Tuesday, 12 March 2013

What Is Love?

I just finished reading I Kissed Dating Goodbye by Joshua Harris, and I will begin by saying that this book has been my favourite out of all the books offered in this class (minus the Bible, obviously!).

Not only does the author bring forward strong points and thoughts to grow on, but he also does it in a way that doesn't make you feel talked down to or that his views on dating are the only ways to date. I had made early judgments on this book, assuming that the author would be dictating how dating HAS to work, and that I probably wouldn't agree with many of his points. But now I find myself eating my own words! I agreed with every point he had. From his views on modesty and a girl's responsibility, all the way to his thoughts on how to be friends with the other sex, without tempting each other. 

I want to just touch on the friendship section of the book. He talks about how it is difficult to keep good relationships with the opposite sex without developing intimate feelings for them. He states friendship is based on a common goal or interest, but when the focus is turned away from the goal and instead on the relationship, it is no longer just a friendship. This really impacted me because I was struggling with understanding why my friendships with boys would stray away from friendship. (Either he or I would develop some sort of a crush)
I feel like this new information is already shifting some relationships in my life, and I really believe it's for the better.

On page 166, Joshua stats a very sad truth. He talks about women and how their focus when the word 'marriage' is mentioned, turns straight to the wedding. To that he wrote:

"Marriage is more than a wedding ceremony. A wedding is an event, but a marriage is a state of being. It's not a one time act; it's a lifelong commitment to be developed and maintained."

I loved this statement. I find women (myself included) focus too much on the wedding, and not what it represents. A wedding is like the words on the back of the book labeled Marriage! It gives you a little peak into what lies inside, but that little glance doesn't compare in importance to the actual book. You can't (or shouldn't) have a wedding if there’s no real commitment towards your future as one.

Ephesians 5:22-23: "Wives, submit to your husbands as to the Lord.  For the husband is the head of the wife as Christ is the head of the church, his body, of which he is the Saviour."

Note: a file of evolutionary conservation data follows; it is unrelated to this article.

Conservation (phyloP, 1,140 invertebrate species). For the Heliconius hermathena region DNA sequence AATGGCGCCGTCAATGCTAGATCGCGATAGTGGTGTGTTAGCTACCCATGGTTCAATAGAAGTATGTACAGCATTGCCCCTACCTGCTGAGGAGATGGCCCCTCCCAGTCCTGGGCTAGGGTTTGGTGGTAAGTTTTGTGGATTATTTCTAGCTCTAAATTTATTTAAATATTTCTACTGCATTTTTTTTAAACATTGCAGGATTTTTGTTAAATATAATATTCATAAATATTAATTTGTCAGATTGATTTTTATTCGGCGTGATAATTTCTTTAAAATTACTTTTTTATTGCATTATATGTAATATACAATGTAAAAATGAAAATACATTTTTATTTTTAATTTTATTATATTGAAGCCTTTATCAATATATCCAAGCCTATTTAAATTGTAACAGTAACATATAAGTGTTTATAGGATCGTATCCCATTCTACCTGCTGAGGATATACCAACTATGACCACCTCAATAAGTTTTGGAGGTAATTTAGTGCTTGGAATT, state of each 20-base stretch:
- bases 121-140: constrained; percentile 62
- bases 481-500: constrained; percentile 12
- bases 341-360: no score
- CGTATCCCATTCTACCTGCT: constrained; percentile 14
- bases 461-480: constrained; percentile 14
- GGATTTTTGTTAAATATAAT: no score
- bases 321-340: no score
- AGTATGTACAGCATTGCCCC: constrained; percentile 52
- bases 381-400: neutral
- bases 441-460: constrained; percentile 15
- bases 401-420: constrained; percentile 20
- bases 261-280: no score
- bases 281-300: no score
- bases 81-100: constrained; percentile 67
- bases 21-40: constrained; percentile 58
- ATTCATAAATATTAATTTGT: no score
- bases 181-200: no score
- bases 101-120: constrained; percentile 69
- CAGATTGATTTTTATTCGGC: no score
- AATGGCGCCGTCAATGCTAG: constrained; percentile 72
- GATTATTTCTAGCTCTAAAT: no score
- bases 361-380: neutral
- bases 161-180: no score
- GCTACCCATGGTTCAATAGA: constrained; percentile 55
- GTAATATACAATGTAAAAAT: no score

Lastly, my favourite part in the book was the poem on page 172. The poem is by Lena Lathrop and it's called "A Women's Question", and it asks men if they are deserving to ask for a women's heart. One of my favourite stanzas from this poem was:

I am fair and young, but the rose may fade
From this soft young check one day;
Will you love me then 'mid the falling leaves,
As you did 'mong the blossoms of May?

I like this part because of the rhyming pattern and the connection between spring and fall. I enjoyed the whole poem mainly since it supported women to wait for Mr. Right, and not settle for anything less. 

This book has truly impacted me and my views on love and dating. I will be buying my own copy so that I can read it again. Thank you!


1 comment:

  1. I'm glad you enjoyed reading this book and that you've found it helpful. I admire how you're able to recognize and share your eating-your-own-words moment.

    You show understanding of some of the content and include several helpful quotes and references. Your Bible reference hangs out by itself without being smoothly integrated into the flow your writing; you don't set it up or elaborate on it.

    Your use of the term "Mr. Right" has me wondering what you mean. The term can mean different things to different people, so your meaning isn't clear. That little term can include big ideas such as the qualities of a suitable man or even the concept that there is or isn't only one man on the planet for you. The term needs clarification if it is to be used at all.

    Thank you for thoughtfully engaging this book, Melina.